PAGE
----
The Pennsylvania Department of Environmental Protection (DEP) has approved key environmental permits for a 950 MW natural-gas fired power plant that for years Nebraska-based Tenaska has planned to build.
After a DEP open house and formal public hearing about the plant, which was announced in 2009, the agency recently approved the company's air emissions and water discharge permits. It plans to begin construction this year and have the facility operational by 2018.
The plant would be located on a 400-acre site in Westmoreland County's South Huntingdon Township, about 45 miles south of Pittsburgh. Residents living near the site, however, have expressed concerns about the safety of the facility, particularly its plans to discharge into the nearby Youghiogheny River more than 1 million gallons of water it would use to cool power generation equipment (see Daily GPI, Jan. 13). South Huntingdon has no zoning laws and county officials have said they have no authority to stop the project from moving forward.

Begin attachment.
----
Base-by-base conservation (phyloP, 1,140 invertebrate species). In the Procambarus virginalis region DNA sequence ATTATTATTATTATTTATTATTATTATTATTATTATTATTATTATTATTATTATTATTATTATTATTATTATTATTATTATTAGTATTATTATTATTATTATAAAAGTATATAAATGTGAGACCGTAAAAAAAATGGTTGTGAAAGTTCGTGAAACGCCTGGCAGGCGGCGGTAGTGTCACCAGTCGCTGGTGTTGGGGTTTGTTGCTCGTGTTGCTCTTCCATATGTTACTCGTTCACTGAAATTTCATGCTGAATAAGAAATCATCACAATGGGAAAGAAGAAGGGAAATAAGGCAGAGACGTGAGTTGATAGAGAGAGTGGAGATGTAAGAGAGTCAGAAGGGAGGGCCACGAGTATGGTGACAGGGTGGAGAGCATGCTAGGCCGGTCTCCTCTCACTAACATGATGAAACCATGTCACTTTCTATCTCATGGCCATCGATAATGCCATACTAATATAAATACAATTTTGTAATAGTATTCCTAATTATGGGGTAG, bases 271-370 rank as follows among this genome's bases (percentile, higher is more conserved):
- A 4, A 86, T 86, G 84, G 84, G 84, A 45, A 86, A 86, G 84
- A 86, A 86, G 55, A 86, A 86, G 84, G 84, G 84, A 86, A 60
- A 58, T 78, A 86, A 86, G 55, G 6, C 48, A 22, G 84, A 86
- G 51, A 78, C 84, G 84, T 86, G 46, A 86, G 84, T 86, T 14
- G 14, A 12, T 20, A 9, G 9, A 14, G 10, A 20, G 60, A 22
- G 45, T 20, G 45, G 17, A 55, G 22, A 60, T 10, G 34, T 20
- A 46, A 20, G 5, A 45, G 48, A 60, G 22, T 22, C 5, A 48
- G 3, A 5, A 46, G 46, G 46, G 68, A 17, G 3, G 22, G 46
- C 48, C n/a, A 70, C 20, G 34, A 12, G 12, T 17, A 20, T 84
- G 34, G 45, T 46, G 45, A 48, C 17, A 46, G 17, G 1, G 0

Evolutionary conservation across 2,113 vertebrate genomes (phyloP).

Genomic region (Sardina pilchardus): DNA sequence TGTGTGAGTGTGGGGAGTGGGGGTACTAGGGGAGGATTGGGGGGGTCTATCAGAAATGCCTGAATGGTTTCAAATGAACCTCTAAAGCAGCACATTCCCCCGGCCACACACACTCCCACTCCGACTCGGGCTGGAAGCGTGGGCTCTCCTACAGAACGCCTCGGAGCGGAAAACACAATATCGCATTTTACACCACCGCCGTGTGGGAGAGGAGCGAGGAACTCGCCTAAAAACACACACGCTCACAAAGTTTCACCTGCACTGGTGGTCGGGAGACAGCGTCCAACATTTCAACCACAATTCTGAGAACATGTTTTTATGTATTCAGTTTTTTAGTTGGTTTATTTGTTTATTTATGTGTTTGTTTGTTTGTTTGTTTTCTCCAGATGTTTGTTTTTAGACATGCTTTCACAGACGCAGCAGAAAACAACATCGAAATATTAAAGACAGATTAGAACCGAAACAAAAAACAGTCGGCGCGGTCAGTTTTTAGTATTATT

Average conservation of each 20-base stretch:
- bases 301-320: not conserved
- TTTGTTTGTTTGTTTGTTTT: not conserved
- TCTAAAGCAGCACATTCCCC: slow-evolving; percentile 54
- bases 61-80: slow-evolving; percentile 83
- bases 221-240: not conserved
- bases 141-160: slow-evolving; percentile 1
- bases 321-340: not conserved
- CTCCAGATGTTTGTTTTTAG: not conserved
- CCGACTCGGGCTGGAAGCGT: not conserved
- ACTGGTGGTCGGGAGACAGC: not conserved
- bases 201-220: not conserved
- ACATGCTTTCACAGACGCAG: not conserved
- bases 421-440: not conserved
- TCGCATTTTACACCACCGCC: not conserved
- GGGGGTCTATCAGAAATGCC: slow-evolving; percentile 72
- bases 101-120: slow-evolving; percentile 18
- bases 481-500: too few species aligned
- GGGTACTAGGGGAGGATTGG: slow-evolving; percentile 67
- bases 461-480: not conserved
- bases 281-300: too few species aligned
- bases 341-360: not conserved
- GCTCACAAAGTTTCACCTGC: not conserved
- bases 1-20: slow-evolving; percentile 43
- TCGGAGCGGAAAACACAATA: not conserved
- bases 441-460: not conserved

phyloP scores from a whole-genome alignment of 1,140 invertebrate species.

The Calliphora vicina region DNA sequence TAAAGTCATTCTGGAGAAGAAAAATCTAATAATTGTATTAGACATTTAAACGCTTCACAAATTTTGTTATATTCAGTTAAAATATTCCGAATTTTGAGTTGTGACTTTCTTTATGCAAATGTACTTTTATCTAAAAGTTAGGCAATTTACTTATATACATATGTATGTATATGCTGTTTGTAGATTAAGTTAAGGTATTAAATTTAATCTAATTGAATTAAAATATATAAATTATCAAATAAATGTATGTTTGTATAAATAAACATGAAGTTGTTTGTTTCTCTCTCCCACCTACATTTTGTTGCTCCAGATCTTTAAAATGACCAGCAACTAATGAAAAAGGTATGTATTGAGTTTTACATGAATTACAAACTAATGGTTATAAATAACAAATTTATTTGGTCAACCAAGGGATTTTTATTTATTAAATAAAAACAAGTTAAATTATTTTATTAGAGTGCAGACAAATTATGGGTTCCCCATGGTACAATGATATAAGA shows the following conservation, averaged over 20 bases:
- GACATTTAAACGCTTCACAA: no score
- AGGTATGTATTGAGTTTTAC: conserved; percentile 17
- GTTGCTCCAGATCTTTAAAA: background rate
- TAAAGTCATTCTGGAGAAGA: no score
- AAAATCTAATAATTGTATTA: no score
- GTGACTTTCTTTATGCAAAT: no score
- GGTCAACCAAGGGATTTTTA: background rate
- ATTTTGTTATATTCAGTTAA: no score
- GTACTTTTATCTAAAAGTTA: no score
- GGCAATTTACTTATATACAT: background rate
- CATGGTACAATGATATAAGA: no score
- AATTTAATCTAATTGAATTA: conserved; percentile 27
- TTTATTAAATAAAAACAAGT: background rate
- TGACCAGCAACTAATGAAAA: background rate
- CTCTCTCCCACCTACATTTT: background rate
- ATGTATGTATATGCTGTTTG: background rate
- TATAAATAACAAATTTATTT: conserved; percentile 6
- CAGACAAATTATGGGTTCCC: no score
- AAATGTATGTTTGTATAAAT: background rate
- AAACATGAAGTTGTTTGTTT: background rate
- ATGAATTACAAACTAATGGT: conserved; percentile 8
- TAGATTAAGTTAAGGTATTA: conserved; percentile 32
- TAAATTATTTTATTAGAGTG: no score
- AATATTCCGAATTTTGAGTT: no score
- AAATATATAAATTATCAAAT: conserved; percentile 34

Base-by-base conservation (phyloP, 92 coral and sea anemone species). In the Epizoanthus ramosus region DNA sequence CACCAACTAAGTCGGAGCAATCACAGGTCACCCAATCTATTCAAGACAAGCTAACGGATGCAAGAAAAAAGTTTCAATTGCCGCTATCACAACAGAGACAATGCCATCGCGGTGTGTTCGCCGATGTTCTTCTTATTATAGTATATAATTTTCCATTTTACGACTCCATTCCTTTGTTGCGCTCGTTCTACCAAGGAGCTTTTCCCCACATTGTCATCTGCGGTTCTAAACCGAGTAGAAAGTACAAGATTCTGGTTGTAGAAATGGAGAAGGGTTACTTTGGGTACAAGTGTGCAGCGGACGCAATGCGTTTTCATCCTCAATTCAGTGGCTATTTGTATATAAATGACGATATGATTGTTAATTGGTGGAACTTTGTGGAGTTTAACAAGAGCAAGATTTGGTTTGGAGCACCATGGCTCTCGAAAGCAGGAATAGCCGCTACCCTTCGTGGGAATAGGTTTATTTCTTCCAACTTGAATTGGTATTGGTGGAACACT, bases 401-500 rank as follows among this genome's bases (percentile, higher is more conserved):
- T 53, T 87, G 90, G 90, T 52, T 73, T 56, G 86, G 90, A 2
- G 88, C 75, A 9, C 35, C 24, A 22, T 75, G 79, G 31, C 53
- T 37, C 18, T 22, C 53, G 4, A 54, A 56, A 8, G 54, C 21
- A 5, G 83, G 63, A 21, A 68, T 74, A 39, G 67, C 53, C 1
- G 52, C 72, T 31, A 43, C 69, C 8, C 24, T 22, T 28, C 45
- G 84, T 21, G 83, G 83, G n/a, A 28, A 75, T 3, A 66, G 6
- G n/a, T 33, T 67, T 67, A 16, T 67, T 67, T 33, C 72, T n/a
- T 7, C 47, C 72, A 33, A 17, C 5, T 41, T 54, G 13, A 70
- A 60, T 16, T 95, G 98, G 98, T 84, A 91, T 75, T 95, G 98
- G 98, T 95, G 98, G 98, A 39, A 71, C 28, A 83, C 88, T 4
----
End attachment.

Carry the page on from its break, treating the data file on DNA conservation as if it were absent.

The Philadelphia-based Clean Air Council and the Pittsburgh-based Group Against Smog and Pollution have appealed the DEP's permit approvals with the state's Environmental Hearing Board, which has not scheduled a hearing on the matter. The groups contend that the agency did not properly consider alternative power sources for the site, such as wind and solar, and said in their appeals that Tenaska's application did not provide adequate information about the plant's effects on the environment.
While Tenaska's facility is one of a dozen or so planned for Pennsylvania, only one, which is being constructed by Panda Power Funds LP, has officially broken ground in Bradford County (see Daily GPI, May 26, 2014). When Tenaska announced the project in 2009, it said construction could start as early as 2012. Both the DEP and Tenaska have not commented on the appeals, but a DEP spokesman said they do not prevent Tenaska from moving forward with the project.
The facility is expected to cost more than $500 million and create 25 permanent jobs once operational.